Though there are signs the H1N1 (swine flu) has peaked in the U.S. and Canada, a WHO flu expert said Thursday it is too early to declare the pandemic over, Canadian Press reports. “‘In the Northern Hemisphere, we continue to see an up and down pattern by countries. And so what you see in one country is not necessarily what you are seeing in another country,’ Keiji Fukuda, special adviser to WHO Director-General Margaret Chan on pandemic influenza, said in a teleconference briefing,” the news service writes.
Pneumonia & Flu
WHO Investigates Tamiflu Resistance, Updates Antiviral Recommendations For H1N1 Patients With Severely Compromised Immune Systems
Following recent reports of clusters of Tamiflu resistance, the WHO on Wednesday recommended that patients with severely weakened immune systems who become infected with the H1N1 (swine flu) virus receive additional antiviral treatment as needed throughout the duration of their illness, Agence France-Presse reports.
The number of H1N1 (swine flu) cases in the U.S. appears to be decreasing, the CDC said Tuesday, CQ HealthBeat reports. “Flu was widespread in 32 states by the end of the week of Nov. 21, a decrease from 43 states in the prior week and 46 states earlier this fall, according to the CDC,” the news service writes.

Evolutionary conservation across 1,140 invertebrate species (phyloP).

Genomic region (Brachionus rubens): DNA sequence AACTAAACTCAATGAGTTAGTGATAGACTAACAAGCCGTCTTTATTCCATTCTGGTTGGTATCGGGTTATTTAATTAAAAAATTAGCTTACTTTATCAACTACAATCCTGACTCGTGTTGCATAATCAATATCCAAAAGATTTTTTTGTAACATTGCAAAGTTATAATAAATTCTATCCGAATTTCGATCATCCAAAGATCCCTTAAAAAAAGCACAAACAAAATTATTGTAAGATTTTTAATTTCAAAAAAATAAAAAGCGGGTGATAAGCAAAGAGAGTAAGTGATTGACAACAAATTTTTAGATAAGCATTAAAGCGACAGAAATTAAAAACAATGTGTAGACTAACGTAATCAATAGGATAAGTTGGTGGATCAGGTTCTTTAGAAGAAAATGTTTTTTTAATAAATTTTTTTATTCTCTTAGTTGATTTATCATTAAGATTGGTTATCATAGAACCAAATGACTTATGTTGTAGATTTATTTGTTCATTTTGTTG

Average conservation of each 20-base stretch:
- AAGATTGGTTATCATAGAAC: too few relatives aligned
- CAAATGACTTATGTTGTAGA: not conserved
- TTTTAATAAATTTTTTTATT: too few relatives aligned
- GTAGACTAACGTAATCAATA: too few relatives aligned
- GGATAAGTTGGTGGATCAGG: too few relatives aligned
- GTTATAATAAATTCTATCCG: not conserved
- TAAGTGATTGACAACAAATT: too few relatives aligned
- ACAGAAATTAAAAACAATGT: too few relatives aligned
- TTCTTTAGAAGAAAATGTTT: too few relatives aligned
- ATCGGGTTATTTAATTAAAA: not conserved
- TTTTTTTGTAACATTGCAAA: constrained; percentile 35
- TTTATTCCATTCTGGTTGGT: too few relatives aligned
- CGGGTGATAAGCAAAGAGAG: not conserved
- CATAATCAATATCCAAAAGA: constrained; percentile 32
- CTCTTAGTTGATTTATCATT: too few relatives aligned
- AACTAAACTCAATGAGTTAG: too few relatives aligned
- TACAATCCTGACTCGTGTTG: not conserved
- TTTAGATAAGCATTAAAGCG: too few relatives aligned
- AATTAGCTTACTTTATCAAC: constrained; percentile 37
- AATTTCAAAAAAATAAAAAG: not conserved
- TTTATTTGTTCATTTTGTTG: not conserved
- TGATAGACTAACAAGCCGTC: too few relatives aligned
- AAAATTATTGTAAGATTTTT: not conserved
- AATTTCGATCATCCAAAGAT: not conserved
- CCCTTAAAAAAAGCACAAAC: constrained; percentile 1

The WHO is looking into reports that patients with “severely suppressed immune systems” in Britain and the U.S. developed resistance Tamiflu, which is used to treat the symptoms of H1N1 (swine flu), a spokesman for the organization said Tuesday, Reuters reports.
Representatives of African countries are meeting in Abuja this week to discuss the procurement and distribution of the H1N1 (swine flu) vaccine, the Daily Trust/allAfrica.com reports (Rabiu, 11/23).
The H1N1 (swine flu) virus appears to be spreading eastward across Europe and Asia, after appearing to have leveled off in the U.S. and some western European countries, the WHO said Friday, Reuters reports.
A special edition of UNICEF’s annual State of the World’s Children report, released 20 years after the U.N. Convention on the Rights of the Child, shows that “fewer youngsters are dying and more are going to school â€“ but an estimated 1 billion still lack services essential to their survival and development,” the Associated Press reports.
The deaths of 41 people from six countries who had received the H1N1 (swine flu) vaccine were not directly linked to the vaccine, the WHO said Thursday, the Associated Press/MSNBC reports (11/19).
U.S. health officials defended their handling of the country’s H1N1 (swine flu) vaccine campaign Tuesday “against criticism that their plan to protect Americans was confusing and over-optimistic,” Reuters reports (Fox, 11/17).
Chinese and WHO officials last week agreed to open a flu research center in Beijing, Bloomberg reports. “The new collaborating center for reference and research on influenza will join a network of WHO-affiliated labs in Atlanta, London, Tokyo and Melbourne that monitor flu strains and make recommendations on vaccines to fight the virus,” the news service writes.